Agricultural Literacy Curriculum Matrix
Inside the Egg, Hatching Chicks (Grades K-2)
Students investigate embryo development in chicken eggs. Grades K-2
Activity 1: Candling an Egg
- Fertile eggs
- Information on sourcing fertile eggs can be found in the Hatching Science Center
- Modeling clay
- 1 high-intensity LED flashlight (e.g., 6" Mini Maglite)
Activity 2: Inside the Egg, Embryo Development Wheel
- A Chick Hatches—Embryo Development Wheel activity sheet, 1 per student
- Crayons or colored pencils
- Large paper plates, 2 per student
- Metal craft brads, 1 per student
embryology: the study of embryos (unborn human or animal in the earliest stages of growth when its basic structures are being formed) and their development
hen: an adult female chicken
rooster: an adult male chicken of breeding age
Did You Know?
- Eggs are the least expensive source of high-quality protein for our diets.
- Eggs have 6 grams of protein and only 70 calories.
- Most laying hens in the U.S. are Single-Comb White Leghorns.
- The U.S. produces about 75 billion eggs a year, which is 10% of the world supply.
- There are 7-17 thousand tiny pores on the egg shell surface.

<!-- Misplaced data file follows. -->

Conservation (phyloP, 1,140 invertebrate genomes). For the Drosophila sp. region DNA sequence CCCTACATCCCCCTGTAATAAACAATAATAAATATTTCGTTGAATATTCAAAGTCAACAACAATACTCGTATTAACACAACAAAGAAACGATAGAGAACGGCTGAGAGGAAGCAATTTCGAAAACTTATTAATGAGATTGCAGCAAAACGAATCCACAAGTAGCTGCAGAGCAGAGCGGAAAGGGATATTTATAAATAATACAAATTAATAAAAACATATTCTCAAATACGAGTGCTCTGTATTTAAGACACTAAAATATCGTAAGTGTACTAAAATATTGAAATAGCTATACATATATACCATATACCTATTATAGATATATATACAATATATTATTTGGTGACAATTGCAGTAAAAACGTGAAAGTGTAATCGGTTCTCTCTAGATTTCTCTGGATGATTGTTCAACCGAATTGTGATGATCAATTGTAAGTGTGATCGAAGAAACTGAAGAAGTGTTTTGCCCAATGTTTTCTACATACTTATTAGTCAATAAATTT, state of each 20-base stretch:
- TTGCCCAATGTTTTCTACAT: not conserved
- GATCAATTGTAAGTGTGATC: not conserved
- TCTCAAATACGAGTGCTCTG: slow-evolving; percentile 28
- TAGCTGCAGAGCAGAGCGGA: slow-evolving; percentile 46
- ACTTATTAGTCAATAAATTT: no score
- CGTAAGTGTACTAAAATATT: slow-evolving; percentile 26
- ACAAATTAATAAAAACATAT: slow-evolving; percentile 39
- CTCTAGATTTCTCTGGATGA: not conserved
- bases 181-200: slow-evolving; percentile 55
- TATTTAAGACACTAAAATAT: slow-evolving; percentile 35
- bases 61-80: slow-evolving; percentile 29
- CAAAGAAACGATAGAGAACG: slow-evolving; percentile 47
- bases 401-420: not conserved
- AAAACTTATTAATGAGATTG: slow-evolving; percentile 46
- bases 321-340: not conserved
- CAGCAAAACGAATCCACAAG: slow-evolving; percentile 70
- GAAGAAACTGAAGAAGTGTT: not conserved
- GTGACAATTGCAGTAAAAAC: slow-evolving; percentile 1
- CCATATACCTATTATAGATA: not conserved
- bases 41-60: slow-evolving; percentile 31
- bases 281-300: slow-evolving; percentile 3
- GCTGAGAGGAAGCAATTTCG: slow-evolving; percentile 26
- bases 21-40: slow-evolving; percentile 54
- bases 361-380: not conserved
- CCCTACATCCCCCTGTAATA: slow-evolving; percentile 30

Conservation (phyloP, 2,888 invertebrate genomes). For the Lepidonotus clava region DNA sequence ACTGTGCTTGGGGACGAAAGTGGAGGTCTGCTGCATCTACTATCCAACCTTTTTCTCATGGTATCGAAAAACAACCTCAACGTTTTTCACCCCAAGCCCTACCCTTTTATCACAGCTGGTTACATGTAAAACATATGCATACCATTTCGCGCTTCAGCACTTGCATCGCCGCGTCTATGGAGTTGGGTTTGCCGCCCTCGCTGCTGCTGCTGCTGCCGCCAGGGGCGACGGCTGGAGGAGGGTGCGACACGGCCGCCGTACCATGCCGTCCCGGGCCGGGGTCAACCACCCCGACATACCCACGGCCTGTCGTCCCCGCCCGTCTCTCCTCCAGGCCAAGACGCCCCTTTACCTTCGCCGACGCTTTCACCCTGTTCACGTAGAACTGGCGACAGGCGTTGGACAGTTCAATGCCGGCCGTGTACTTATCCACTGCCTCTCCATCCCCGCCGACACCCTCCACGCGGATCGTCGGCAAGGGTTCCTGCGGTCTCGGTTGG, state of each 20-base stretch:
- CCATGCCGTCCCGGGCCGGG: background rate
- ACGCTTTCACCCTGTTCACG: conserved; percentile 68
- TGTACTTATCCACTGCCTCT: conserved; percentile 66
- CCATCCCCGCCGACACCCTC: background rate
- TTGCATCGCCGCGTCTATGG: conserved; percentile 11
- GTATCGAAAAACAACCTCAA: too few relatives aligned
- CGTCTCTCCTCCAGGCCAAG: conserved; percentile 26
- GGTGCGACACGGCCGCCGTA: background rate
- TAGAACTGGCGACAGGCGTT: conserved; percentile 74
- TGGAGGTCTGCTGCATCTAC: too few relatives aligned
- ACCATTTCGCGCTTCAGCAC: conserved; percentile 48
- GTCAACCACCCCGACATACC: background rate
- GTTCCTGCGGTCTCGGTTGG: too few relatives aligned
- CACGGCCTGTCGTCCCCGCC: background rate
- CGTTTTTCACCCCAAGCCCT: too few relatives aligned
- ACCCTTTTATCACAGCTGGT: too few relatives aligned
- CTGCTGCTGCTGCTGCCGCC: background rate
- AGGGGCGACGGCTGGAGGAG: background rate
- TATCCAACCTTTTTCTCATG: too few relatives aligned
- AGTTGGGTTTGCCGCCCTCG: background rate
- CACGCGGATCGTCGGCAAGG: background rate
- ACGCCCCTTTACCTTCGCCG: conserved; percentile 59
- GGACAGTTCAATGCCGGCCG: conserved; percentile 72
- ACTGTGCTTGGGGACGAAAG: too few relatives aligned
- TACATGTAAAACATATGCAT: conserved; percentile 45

- Some hen breeds can lay up to 300 eggs per year.
Background Agricultural Connections
Embryology is the science that deals with the growth and development of an embryo. All birds lay eggs, which provide protection and nutrition for the developing embryo. Most people are familiar with chicken eggs because they are commonly found in our kitchens. Watching a fertile chicken egg develop can be an effective way to study embryology, investigate how organisms change and develop over time, and increase excitement and teamwork in the classroom.
Chickens are important farm animals for the production of meat and eggs. The breeds of chickens used for egg production have been developed through careful selection and crossbreeding to increase the number of eggs a hen will lay in a year. Hens that have not mated with a rooster will still lay eggs. These eggs have not been fertilized. They are not fertile and will not become embryos. Eggs sold in the grocery store are infertile.
A rooster mates with and fertilizes a hen’s egg before the hen lays the familiar hard-shelled egg. Under the right conditions, each fertilized egg will grow to be a chick. The yolk and albumen (the white of the egg) provide food for the growing embryo. The albumen also provides the embryo with protection against shock, cushioning the developing embryo in a water sac. The blunt end of the egg contains the air cell. Just before the chick breaks out of its shell, it takes its first breath of air from this air cell.